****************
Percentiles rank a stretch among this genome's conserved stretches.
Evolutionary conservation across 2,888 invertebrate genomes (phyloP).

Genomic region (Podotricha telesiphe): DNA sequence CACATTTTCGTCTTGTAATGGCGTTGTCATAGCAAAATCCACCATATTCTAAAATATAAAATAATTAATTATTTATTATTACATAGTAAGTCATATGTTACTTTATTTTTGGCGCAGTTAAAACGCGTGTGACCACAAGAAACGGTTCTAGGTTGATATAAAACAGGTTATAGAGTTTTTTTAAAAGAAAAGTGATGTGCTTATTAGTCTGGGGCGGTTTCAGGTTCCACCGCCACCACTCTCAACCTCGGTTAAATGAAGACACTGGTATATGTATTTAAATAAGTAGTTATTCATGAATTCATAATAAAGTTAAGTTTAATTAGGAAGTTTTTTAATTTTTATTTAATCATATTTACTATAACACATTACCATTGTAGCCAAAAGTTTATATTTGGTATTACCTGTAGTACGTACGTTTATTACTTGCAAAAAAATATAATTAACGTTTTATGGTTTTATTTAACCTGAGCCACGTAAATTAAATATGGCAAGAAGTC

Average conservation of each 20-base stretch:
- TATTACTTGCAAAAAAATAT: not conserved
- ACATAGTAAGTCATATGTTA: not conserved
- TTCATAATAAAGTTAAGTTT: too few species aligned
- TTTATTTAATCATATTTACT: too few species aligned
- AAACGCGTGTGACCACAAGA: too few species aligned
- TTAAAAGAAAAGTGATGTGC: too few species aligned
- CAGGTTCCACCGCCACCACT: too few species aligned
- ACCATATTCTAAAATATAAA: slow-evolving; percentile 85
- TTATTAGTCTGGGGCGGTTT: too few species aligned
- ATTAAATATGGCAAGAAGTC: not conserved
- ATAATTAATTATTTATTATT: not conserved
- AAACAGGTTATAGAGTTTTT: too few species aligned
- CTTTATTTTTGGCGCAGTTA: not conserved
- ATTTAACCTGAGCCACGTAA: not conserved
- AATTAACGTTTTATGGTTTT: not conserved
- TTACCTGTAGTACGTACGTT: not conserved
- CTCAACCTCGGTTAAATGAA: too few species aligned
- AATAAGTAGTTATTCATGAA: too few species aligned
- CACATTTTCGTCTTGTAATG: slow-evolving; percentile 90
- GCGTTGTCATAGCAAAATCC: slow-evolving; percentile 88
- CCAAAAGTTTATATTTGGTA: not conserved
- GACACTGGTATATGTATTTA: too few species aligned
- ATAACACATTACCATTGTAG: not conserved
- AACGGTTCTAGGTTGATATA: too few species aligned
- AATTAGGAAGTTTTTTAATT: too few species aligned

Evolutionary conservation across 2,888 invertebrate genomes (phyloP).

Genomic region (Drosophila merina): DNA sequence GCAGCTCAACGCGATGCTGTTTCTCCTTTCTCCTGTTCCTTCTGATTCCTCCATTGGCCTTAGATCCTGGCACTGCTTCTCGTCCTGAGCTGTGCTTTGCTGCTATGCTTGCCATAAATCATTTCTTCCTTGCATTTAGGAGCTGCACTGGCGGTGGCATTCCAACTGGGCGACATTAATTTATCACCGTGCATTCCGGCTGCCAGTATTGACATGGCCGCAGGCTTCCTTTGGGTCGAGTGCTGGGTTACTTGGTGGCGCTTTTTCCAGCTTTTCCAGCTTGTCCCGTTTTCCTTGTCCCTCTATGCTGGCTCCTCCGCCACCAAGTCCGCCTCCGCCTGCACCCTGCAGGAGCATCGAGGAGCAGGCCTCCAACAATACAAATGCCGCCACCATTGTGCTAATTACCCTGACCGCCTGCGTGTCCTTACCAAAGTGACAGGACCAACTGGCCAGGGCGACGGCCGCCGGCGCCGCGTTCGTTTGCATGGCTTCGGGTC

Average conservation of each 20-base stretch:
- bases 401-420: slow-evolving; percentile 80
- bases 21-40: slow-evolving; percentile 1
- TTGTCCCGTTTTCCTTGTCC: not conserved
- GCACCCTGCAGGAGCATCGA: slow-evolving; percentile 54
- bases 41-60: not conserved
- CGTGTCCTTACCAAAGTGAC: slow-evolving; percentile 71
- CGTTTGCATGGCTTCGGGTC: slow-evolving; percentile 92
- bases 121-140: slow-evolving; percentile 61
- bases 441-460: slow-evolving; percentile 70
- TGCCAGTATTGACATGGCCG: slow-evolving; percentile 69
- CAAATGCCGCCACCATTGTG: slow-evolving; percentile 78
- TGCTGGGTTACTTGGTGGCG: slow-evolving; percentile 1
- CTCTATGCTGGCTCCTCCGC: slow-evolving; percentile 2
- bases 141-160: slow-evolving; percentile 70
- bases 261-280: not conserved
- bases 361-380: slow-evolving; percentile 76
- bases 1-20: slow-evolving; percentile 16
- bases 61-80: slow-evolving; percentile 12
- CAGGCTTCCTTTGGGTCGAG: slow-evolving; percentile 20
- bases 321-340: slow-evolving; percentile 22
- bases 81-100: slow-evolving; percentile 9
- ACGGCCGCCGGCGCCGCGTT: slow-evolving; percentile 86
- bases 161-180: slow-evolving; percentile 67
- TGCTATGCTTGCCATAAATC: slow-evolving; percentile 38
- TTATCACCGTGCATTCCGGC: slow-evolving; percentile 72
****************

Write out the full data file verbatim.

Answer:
Percentiles rank a stretch among this genome's conserved stretches.
Evolutionary conservation across 2,888 invertebrate genomes (phyloP).

Genomic region (Podotricha telesiphe): DNA sequence CACATTTTCGTCTTGTAATGGCGTTGTCATAGCAAAATCCACCATATTCTAAAATATAAAATAATTAATTATTTATTATTACATAGTAAGTCATATGTTACTTTATTTTTGGCGCAGTTAAAACGCGTGTGACCACAAGAAACGGTTCTAGGTTGATATAAAACAGGTTATAGAGTTTTTTTAAAAGAAAAGTGATGTGCTTATTAGTCTGGGGCGGTTTCAGGTTCCACCGCCACCACTCTCAACCTCGGTTAAATGAAGACACTGGTATATGTATTTAAATAAGTAGTTATTCATGAATTCATAATAAAGTTAAGTTTAATTAGGAAGTTTTTTAATTTTTATTTAATCATATTTACTATAACACATTACCATTGTAGCCAAAAGTTTATATTTGGTATTACCTGTAGTACGTACGTTTATTACTTGCAAAAAAATATAATTAACGTTTTATGGTTTTATTTAACCTGAGCCACGTAAATTAAATATGGCAAGAAGTC

Average conservation of each 20-base stretch:
- TATTACTTGCAAAAAAATAT: not conserved
- ACATAGTAAGTCATATGTTA: not conserved
- TTCATAATAAAGTTAAGTTT: too few species aligned
- TTTATTTAATCATATTTACT: too few species aligned
- AAACGCGTGTGACCACAAGA: too few species aligned
- TTAAAAGAAAAGTGATGTGC: too few species aligned
- CAGGTTCCACCGCCACCACT: too few species aligned
- ACCATATTCTAAAATATAAA: slow-evolving; percentile 85
- TTATTAGTCTGGGGCGGTTT: too few species aligned
- ATTAAATATGGCAAGAAGTC: not conserved
- ATAATTAATTATTTATTATT: not conserved
- AAACAGGTTATAGAGTTTTT: too few species aligned
- CTTTATTTTTGGCGCAGTTA: not conserved
- ATTTAACCTGAGCCACGTAA: not conserved
- AATTAACGTTTTATGGTTTT: not conserved
- TTACCTGTAGTACGTACGTT: not conserved
- CTCAACCTCGGTTAAATGAA: too few species aligned
- AATAAGTAGTTATTCATGAA: too few species aligned
- CACATTTTCGTCTTGTAATG: slow-evolving; percentile 90
- GCGTTGTCATAGCAAAATCC: slow-evolving; percentile 88
- CCAAAAGTTTATATTTGGTA: not conserved
- GACACTGGTATATGTATTTA: too few species aligned
- ATAACACATTACCATTGTAG: not conserved
- AACGGTTCTAGGTTGATATA: too few species aligned
- AATTAGGAAGTTTTTTAATT: too few species aligned

Evolutionary conservation across 2,888 invertebrate genomes (phyloP).

Genomic region (Drosophila merina): DNA sequence GCAGCTCAACGCGATGCTGTTTCTCCTTTCTCCTGTTCCTTCTGATTCCTCCATTGGCCTTAGATCCTGGCACTGCTTCTCGTCCTGAGCTGTGCTTTGCTGCTATGCTTGCCATAAATCATTTCTTCCTTGCATTTAGGAGCTGCACTGGCGGTGGCATTCCAACTGGGCGACATTAATTTATCACCGTGCATTCCGGCTGCCAGTATTGACATGGCCGCAGGCTTCCTTTGGGTCGAGTGCTGGGTTACTTGGTGGCGCTTTTTCCAGCTTTTCCAGCTTGTCCCGTTTTCCTTGTCCCTCTATGCTGGCTCCTCCGCCACCAAGTCCGCCTCCGCCTGCACCCTGCAGGAGCATCGAGGAGCAGGCCTCCAACAATACAAATGCCGCCACCATTGTGCTAATTACCCTGACCGCCTGCGTGTCCTTACCAAAGTGACAGGACCAACTGGCCAGGGCGACGGCCGCCGGCGCCGCGTTCGTTTGCATGGCTTCGGGTC

Average conservation of each 20-base stretch:
- bases 401-420: slow-evolving; percentile 80
- bases 21-40: slow-evolving; percentile 1
- TTGTCCCGTTTTCCTTGTCC: not conserved
- GCACCCTGCAGGAGCATCGA: slow-evolving; percentile 54
- bases 41-60: not conserved
- CGTGTCCTTACCAAAGTGAC: slow-evolving; percentile 71
- CGTTTGCATGGCTTCGGGTC: slow-evolving; percentile 92
- bases 121-140: slow-evolving; percentile 61
- bases 441-460: slow-evolving; percentile 70
- TGCCAGTATTGACATGGCCG: slow-evolving; percentile 69
- CAAATGCCGCCACCATTGTG: slow-evolving; percentile 78
- TGCTGGGTTACTTGGTGGCG: slow-evolving; percentile 1
- CTCTATGCTGGCTCCTCCGC: slow-evolving; percentile 2
- bases 141-160: slow-evolving; percentile 70
- bases 261-280: not conserved
- bases 361-380: slow-evolving; percentile 76
- bases 1-20: slow-evolving; percentile 16
- bases 61-80: slow-evolving; percentile 12
- CAGGCTTCCTTTGGGTCGAG: slow-evolving; percentile 20
- bases 321-340: slow-evolving; percentile 22
- bases 81-100: slow-evolving; percentile 9
- ACGGCCGCCGGCGCCGCGTT: slow-evolving; percentile 86
- bases 161-180: slow-evolving; percentile 67
- TGCTATGCTTGCCATAAATC: slow-evolving; percentile 38
- TTATCACCGTGCATTCCGGC: slow-evolving; percentile 72